A community for students.

Here's the question you clicked on:

55 members online
  • 0 replying
  • 0 viewing

anonymous

  • 5 years ago

lim(xto0)2[(e^x-(1+x))/x^2]=

  • This Question is Closed
  1. anonymous
    • 5 years ago
    Best Response
    You've already chosen the best response.
    Medals 0

    \[\lim_{x\to 0} e^x-\frac{(1+x)}{x^2}\] ?

  2. anonymous
    • 5 years ago
    Best Response
    You've already chosen the best response.
    Medals 0

    satellite u lost 2

  3. anonymous
    • 5 years ago
    Best Response
    You've already chosen the best response.
    Medals 0

    ooh i know \[lim_{x\to 0} \frac{2e^x-(1+x)}{x^2}\]

  4. anonymous
    • 5 years ago
    Best Response
    You've already chosen the best response.
    Medals 0

    i bet that is it. l'hopital's rule problem. of the form \[\frac{0}{0}\]

  5. anonymous
    • 5 years ago
    Best Response
    You've already chosen the best response.
    Medals 0

    take derivative top and bottom separate. you will need to do it twice because after the first time you still get \[\frac{0}{0}\]

  6. myininaya
    • 5 years ago
    Best Response
    You've already chosen the best response.
    Medals 0

    the top is 2e^0-1-0=2(1)-1-0=2-1=1

  7. anonymous
    • 5 years ago
    Best Response
    You've already chosen the best response.
    Medals 0

    first time \[\frac{2e^x-1}{2x}\]

  8. anonymous
    • 5 years ago
    Best Response
    You've already chosen the best response.
    Medals 0

    still \[\frac{0}{0}\]

  9. anonymous
    • 5 years ago
    Best Response
    You've already chosen the best response.
    Medals 0

    second time \[\frac{2e^x}{2}\] let x ->0 get 1

  10. anonymous
    • 5 years ago
    Best Response
    You've already chosen the best response.
    Medals 0

    oops i am totally wrong. sorry. first time it is \[\frac{1}{0}\] no limit. so sorry.

  11. anonymous
    • 5 years ago
    Best Response
    You've already chosen the best response.
    Medals 0

    must be my bed time.

  12. anonymous
    • 5 years ago
    Best Response
    You've already chosen the best response.
    Medals 0

    yes you have lost the derivative of constant 1 first time

  13. anonymous
    • 5 years ago
    Best Response
    You've already chosen the best response.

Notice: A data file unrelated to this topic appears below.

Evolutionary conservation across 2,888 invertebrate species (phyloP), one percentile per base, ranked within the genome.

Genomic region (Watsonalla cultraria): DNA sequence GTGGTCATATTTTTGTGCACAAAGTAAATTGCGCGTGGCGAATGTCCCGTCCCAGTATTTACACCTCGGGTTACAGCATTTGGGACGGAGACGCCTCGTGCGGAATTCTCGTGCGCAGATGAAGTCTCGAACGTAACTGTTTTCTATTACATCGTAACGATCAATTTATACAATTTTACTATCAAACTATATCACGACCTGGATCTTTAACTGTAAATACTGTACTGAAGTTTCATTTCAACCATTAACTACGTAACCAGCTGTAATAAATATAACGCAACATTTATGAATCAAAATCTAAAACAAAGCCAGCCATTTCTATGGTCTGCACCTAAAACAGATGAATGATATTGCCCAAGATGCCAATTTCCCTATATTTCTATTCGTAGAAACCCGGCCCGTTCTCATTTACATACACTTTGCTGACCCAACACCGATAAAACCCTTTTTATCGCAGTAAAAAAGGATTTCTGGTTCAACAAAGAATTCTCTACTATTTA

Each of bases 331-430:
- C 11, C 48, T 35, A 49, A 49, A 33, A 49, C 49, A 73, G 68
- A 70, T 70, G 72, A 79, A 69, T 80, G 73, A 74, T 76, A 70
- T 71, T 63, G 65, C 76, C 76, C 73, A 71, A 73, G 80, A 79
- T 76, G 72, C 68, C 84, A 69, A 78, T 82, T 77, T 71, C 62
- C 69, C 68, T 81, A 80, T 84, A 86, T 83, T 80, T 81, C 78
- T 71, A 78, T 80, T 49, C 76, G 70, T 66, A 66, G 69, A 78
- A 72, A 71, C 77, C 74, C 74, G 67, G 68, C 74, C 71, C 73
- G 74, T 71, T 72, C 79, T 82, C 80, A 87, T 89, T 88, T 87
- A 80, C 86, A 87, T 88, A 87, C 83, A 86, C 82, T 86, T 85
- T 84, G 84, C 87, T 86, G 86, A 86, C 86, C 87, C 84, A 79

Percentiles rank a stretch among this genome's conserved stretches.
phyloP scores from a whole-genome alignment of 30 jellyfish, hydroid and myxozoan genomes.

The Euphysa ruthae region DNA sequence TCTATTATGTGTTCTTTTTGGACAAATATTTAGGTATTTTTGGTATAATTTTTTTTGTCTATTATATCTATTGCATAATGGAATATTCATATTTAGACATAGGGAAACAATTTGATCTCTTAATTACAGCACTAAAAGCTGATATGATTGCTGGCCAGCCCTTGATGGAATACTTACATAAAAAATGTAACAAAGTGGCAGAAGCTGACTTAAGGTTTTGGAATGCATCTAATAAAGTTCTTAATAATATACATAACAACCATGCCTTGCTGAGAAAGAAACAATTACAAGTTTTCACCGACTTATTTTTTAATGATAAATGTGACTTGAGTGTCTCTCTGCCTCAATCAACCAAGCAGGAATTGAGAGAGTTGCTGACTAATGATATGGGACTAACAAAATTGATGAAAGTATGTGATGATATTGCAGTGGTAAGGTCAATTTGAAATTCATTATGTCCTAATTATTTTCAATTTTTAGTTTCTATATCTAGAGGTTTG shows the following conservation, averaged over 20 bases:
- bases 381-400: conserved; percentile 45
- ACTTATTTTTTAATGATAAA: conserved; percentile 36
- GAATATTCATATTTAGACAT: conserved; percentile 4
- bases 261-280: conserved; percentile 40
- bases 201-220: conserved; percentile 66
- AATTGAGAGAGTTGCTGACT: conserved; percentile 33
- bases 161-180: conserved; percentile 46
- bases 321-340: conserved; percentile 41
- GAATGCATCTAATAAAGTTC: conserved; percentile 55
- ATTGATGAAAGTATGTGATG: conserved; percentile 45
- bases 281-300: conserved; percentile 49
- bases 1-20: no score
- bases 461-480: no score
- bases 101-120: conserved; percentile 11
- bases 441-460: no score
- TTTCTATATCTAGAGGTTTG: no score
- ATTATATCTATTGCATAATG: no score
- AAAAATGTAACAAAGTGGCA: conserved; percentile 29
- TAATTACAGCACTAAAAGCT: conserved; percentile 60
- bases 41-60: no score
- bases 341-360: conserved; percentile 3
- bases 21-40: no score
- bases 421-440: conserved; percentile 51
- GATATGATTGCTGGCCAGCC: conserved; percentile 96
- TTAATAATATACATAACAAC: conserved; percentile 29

Medals 0

    by first time i mean before you start. it is not \[\frac{0}{0}\] to begin with so no l'hopital. sorry

  14. anonymous
    • 5 years ago
    Best Response
    You've already chosen the best response.
    Medals 0

    WHERE IS THE DERIVATIVE OF CONSTANT?

  15. anonymous
    • 5 years ago
    Best Response
    You've already chosen the best response.
    Medals 0

    Mmmm....looking carefully at the question as posted, we are looking for the limit of 2(e^x - 1 - x)/x^2. As x goes to zero we get 2(e^0 - 1 - 0)/0^2 = 2(1 - 1)/0 = 0/0, so use l'Hopital twice to get Lim as x goes to 0 of e^x, which is 1.

  16. myininaya
    • 5 years ago
    Best Response
    You've already chosen the best response.
    Medals 0

    did you try graphing it? both sides of 0 f(x) goes to positive infinity

  17. anonymous
    • 5 years ago
    Best Response
    You've already chosen the best response.
    Medals 0

    WHY WE TAKE DERIVATIVE ANY REASON????

  18. Not the answer you are looking for?
    Search for more explanations.

    • Attachments:

Ask your own question

Sign Up
Find more explanations on OpenStudy
Privacy Policy

Your question is ready. Sign up for free to start getting answers.

spraguer (Moderator)
5 → View Detailed Profile

is replying to Can someone tell me what button the professor is hitting...

23

  • Teamwork 19 Teammate
  • Problem Solving 19 Hero
  • You have blocked this person.
  • ✔ You're a fan Checking fan status...

Thanks for being so helpful in mathematics. If you are getting quality help, make sure you spread the word about OpenStudy.

This is the testimonial you wrote.
You haven't written a testimonial for Owlfred.